In this blog post I am sharing with you how to get the module and how to gather event logs using the functions provided.

Step 1: Download and import the PowerShell module

First of all you need to download the PowerShell module and import it.

Step 2: Reproduce the issue and capture logs

Now, you can use the functions provided as part of the module to collect logs for different situations.
For example, to investigate an issue on a single node, you can collect events with the following steps:

Using this module and its functions made it a lot easier for me to collect the right event data to help with investigations. Any feedback or suggestions are highly welcome.

Cheers,
Lars

SD-WAN-only devices disappearing as market matures

SD-WAN is evolving from stand-alone technology to just another feature within WAN edge appliances that deliver multiple application-centric services to remote and branch offices.

The trend is due to an alignment between the interests of SD-WAN vendors and enterprises. The former sees revenue potential in SD-WAN’s rising popularity while the latter wants consolidation of network infrastructure for the branch.

In a survey scheduled for release next month, the Enterprise Strategy Group, based in Milford, Mass., found that 60% of IT organizations in medium to large companies preferred SD-WAN as a feature within a broader package of branch network services. Only 36% of the 300 respondents thought of the technology as a stand-alone product.

SD-WAN vendors that deliver the traffic-routing software the way customers want will have access to a fast-growing market. IDC estimates revenue from SD-WAN infrastructure and services will increase nearly 70% annually to more than $8 billion in 2021.

SD-WAN’s attraction

Enterprises are turning to SD-WAN-only appliances to lower the cost of connecting branch offices to cloud-based business applications. Rather than backhaul all traffic to the corporate data center, companies can separate packets marked for the cloud and send them directly to the internet — a faster and less expensive option.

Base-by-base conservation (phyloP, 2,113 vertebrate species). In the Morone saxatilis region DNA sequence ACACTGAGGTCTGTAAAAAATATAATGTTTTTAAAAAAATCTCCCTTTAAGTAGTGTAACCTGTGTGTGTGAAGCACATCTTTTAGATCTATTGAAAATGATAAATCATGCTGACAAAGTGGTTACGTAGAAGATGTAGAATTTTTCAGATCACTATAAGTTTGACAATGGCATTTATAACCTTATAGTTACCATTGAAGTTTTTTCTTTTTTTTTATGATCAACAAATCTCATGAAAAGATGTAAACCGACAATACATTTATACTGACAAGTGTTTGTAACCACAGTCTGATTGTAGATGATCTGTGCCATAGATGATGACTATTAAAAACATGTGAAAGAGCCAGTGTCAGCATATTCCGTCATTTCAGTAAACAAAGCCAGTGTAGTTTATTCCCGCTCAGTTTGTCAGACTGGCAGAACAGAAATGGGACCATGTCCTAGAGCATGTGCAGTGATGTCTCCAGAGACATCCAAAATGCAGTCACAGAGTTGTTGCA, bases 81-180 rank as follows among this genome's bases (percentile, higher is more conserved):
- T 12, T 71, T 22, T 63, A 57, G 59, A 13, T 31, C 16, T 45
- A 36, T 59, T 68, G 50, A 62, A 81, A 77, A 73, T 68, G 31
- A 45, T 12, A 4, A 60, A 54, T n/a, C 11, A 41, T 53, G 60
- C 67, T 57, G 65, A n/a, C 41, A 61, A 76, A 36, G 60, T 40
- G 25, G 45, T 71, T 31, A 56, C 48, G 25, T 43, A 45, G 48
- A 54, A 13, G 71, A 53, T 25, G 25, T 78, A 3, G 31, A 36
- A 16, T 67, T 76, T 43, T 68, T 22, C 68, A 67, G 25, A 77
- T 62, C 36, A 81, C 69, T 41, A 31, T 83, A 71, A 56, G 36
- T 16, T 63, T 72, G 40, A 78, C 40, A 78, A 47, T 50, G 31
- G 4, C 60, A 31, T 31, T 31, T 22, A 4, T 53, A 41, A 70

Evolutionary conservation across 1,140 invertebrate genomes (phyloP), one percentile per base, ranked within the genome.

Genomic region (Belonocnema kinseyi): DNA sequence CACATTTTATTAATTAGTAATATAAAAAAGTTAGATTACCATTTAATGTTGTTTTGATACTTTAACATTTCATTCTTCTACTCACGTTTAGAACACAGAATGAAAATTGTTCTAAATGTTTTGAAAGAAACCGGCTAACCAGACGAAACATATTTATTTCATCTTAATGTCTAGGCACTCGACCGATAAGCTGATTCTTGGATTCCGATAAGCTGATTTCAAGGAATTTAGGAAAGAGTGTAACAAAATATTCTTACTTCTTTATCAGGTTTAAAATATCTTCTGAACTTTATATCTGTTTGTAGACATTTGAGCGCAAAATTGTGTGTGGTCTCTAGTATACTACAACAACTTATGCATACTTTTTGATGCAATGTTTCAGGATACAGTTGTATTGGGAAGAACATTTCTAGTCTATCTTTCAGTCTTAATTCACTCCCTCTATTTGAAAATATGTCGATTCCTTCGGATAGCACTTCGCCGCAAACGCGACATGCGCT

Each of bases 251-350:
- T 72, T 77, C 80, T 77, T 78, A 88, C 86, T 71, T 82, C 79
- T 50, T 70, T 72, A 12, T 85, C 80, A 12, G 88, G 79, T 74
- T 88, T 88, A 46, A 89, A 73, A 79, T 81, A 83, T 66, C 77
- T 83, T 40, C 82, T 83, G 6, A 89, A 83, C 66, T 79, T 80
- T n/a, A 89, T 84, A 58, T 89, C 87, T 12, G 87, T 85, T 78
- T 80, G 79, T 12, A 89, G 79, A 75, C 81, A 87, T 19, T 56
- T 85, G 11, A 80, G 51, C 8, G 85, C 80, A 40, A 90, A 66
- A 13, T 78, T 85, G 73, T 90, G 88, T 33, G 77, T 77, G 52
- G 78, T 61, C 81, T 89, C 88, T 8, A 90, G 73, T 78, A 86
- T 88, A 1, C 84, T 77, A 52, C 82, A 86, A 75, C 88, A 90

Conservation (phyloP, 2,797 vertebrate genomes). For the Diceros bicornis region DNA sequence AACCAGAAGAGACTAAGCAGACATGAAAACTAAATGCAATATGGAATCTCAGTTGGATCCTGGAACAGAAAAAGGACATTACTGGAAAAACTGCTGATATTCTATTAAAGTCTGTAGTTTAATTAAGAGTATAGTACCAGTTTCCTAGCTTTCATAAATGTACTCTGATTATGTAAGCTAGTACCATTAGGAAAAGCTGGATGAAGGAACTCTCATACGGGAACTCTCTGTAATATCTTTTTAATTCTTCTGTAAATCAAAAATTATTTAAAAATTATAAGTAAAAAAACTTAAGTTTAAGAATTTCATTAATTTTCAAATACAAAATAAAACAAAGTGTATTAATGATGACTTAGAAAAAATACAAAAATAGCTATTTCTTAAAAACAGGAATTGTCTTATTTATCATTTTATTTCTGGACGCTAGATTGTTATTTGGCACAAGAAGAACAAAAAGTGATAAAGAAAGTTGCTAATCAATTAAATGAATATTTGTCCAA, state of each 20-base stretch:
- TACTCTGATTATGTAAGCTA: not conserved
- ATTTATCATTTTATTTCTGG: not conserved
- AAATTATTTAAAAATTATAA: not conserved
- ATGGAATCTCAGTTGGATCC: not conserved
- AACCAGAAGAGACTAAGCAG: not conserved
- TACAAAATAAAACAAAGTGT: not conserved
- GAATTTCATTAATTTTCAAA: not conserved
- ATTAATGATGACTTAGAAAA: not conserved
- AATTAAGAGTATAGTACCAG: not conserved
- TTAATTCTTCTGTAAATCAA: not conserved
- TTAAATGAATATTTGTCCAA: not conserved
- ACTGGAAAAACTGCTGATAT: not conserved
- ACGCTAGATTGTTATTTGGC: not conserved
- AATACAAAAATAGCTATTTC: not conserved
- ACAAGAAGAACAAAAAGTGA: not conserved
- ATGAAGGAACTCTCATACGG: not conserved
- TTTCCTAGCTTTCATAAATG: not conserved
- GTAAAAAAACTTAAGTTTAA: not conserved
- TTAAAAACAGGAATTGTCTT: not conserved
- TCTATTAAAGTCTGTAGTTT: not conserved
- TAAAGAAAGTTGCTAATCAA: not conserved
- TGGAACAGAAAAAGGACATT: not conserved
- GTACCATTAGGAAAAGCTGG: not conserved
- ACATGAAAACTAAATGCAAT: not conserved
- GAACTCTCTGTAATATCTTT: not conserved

Startups selling SD-WAN appliances that plug into an enterprise’s network infrastructure have dominated the market for the last few years. Today, companies are looking for more versatile hardware that incorporates SD-WAN, WAN optimization, firewalls and IP services such as voice over IP.

“With time, you’ll see SD-WAN products shift from dedicated single-function hardware to software loads on multifunction appliances,” said Andrew Lerner, an analyst at Gartner.

Suppliers on that path include Cisco, CloudGenix, Nokia-owned Nuage Networks, Riverbed, Silver Peak, VeloCloud Networks Inc. and Versa Networks. The vendors, however, are not equal.

“They might architect their solutions differently, use different nomenclature, have different approaches to building a partner ecosystem, and be further or lesser along the path to bringing the vision to fruition,” said Brad Casemore, an analyst at IDC.

Choosing the right SD-WAN vendor

More than 40 companies sell WAN edge infrastructure, including SD-WAN, so trying to separate those with products that match an organization’s needs will take work. In a recent market report, Gartner had recommendations for making the right choice:

  • Everything should begin with the applications served by the network. Technologies that meet their requirements are the best candidates for the shortlist.
  • Choose an SD-WAN vendor with products that are in line with the organization’s long-term WAN and application architecture. Purchases shouldn’t operate in a silo.
  • Companies ready for an edge router refresh or replacement should consider SD-WAN alternatives.
  • Do not assume that a single set of WAN edge functionality will fit the needs of every business unit and branch office. Create a list of requirements for each location.
  • Finally, because SD-WAN favors the use of broadband for internet connectivity, do not assume legacy MPLS connections for applications are dead. Gartner expects a mixture of internet and MPLS connections to provide enterprises with the needed performance, reliability and security for the next three years.